Tag Archives: GPS

Crossing the 50 billion km mark and giving Google Maps for Android a fresh look

Every day, millions of people turn to Google Maps for Android for free, voice-guided GPS navigation to guide them to their destination. So far, Navigation on Google Maps for Android has provided 50 billion kilometers of turn-by-turn directions, the equivalent of 130,000 trips to the moon, 334 trips to the sun, 10 trips to Neptune or 0.005 light years! When getting to your destination matters most, Google Maps for Android will get you there:

A new look for Navigation on Android 4.0+ phones
In today’s release of Google Maps 6.5 for Android we’ve redesigned the Navigation home screen in Android 4.0+ to make it easier to enter a new destination or select from recent and favorite locations by swiping left or right.

Left: New Navigation home screen   Right: Navigation in Google Maps for Android

Crisper, faster maps for high pixel density devices
If your device has a high pixel density screen, such as those on Galaxy Nexus, Galaxy S II, Droid Razr and others, you’ll now get higher resolution map tiles that take better advantage of the pixels-per-inch on your screen. The result is a crisper, less cluttered map that is easier to read:

Left: Previous style Right:New style in Google Maps 6.5 for Android

Compare our new map on the right to the previous map on the left. The road network is easier to see, less obstructed by labels, and has more color contrast. At more zoomed-in levels, you’ll notice a more controlled amount of maps labels to avoid cluttering the map and blocking out street names. The new style also helps maps react faster to panning, zooming and twisting.

You’ll start seeing the new style as you navigate around new areas on the map; however, you can see these changes immediately by clearing your cache from the Maps settings.

Pick your preferred public transit mode and route option
Google Maps 6.5 for Android now lets you choose to prioritize a particular transit mode (such as the bus or subway) and route option (like taking the recommended route, one with fewer transfers or one with less walking). Whether you just need to get somewhere as fast as possible, or you want to avoid the risk of a missed connection or you prefer not to tire your legs, you can get the transit directions that best suit you. Transit directions and schedules are available for 475 cities around the world.

To start using Google Maps 6.5 for Android, download the update from Google Play. Learn more about how to use other great features of Google Maps for Android on the redesigned Google Maps YouTube channel that has 12 new videos available today.

(Cross-posted on the Lat Long blog)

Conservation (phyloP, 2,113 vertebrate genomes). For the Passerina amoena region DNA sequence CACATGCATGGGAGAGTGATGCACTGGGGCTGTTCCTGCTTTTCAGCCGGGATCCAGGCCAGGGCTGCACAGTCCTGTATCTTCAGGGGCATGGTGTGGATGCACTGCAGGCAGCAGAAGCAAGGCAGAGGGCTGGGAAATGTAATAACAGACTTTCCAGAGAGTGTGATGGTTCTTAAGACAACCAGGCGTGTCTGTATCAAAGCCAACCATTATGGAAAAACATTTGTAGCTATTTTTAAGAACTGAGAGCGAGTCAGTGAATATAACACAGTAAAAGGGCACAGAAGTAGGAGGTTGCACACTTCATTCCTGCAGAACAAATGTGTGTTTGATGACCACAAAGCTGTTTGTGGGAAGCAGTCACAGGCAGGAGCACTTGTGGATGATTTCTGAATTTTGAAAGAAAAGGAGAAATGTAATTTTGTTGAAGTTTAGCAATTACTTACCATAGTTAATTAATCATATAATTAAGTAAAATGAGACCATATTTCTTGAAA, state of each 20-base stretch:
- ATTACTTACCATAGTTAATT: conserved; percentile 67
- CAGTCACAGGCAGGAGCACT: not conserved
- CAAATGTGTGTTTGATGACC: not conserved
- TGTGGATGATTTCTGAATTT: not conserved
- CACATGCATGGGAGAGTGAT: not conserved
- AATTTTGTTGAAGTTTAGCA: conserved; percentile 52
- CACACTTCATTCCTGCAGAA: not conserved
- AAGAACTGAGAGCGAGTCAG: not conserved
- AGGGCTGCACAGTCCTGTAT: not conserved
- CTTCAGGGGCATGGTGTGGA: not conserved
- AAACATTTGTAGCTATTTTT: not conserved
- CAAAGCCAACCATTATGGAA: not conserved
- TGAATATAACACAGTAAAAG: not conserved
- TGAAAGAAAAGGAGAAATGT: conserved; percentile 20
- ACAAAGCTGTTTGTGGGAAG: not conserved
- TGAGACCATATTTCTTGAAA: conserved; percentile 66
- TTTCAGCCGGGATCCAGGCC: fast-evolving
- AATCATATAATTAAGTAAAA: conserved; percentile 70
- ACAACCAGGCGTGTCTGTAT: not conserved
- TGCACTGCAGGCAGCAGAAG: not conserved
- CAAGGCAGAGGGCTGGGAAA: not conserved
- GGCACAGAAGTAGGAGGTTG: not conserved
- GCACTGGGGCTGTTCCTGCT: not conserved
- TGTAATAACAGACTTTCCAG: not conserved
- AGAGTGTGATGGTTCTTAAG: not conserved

Greater choice for wireless access point owners

From tagging a post with your location, to checking in to a restaurant, to simply finding out where you are, location-based services have become some of the most popular features of today’s Internet. One of the key ways technology companies are able to determine a location for these services is through a location database, which matches publicly broadcast information about local wireless networks with their approximate geographic location. By looking for wireless access points that are close to a user’s phone, location providers can return the approximate location you need. In addition, this method is a good alternative to other approaches, like GPS, because it’s faster, it works indoors, and it’s more battery-efficient.

The wireless access point information we use in our location database, the Google Location Server, doesn’t identify people. But as first mentioned in September, we can do more to address privacy concerns.

We’re introducing a method that lets you opt out of having your wireless access point included in the Google Location Server. To opt out, visit your access point’s settings and change the wireless network name (or SSID) so that it ends with “_nomap.” For example, if your SSID is “Network,” you‘d need to change it to “Network_nomap.”

To get started, visit this Help Center article to learn more about the process and to find links with specific instructions on how to change an access point’s SSID for various wireless access point manufacturers.

As we explored different approaches for opting-out access points from the Google Location Server, we found that a method based on wireless network names provides the right balance of simplicity as well as protection against abuse. Specifically, this approach helps protect against others opting out your access point without your permission.

Finally, because other location providers will also be able to observe these opt-outs, we hope that over time the “_nomap” string will be adopted universally. This would help benefit all users by providing everyone with a unified opt-out process regardless of location provider.

(Cross posted on the European Public Policy Blog)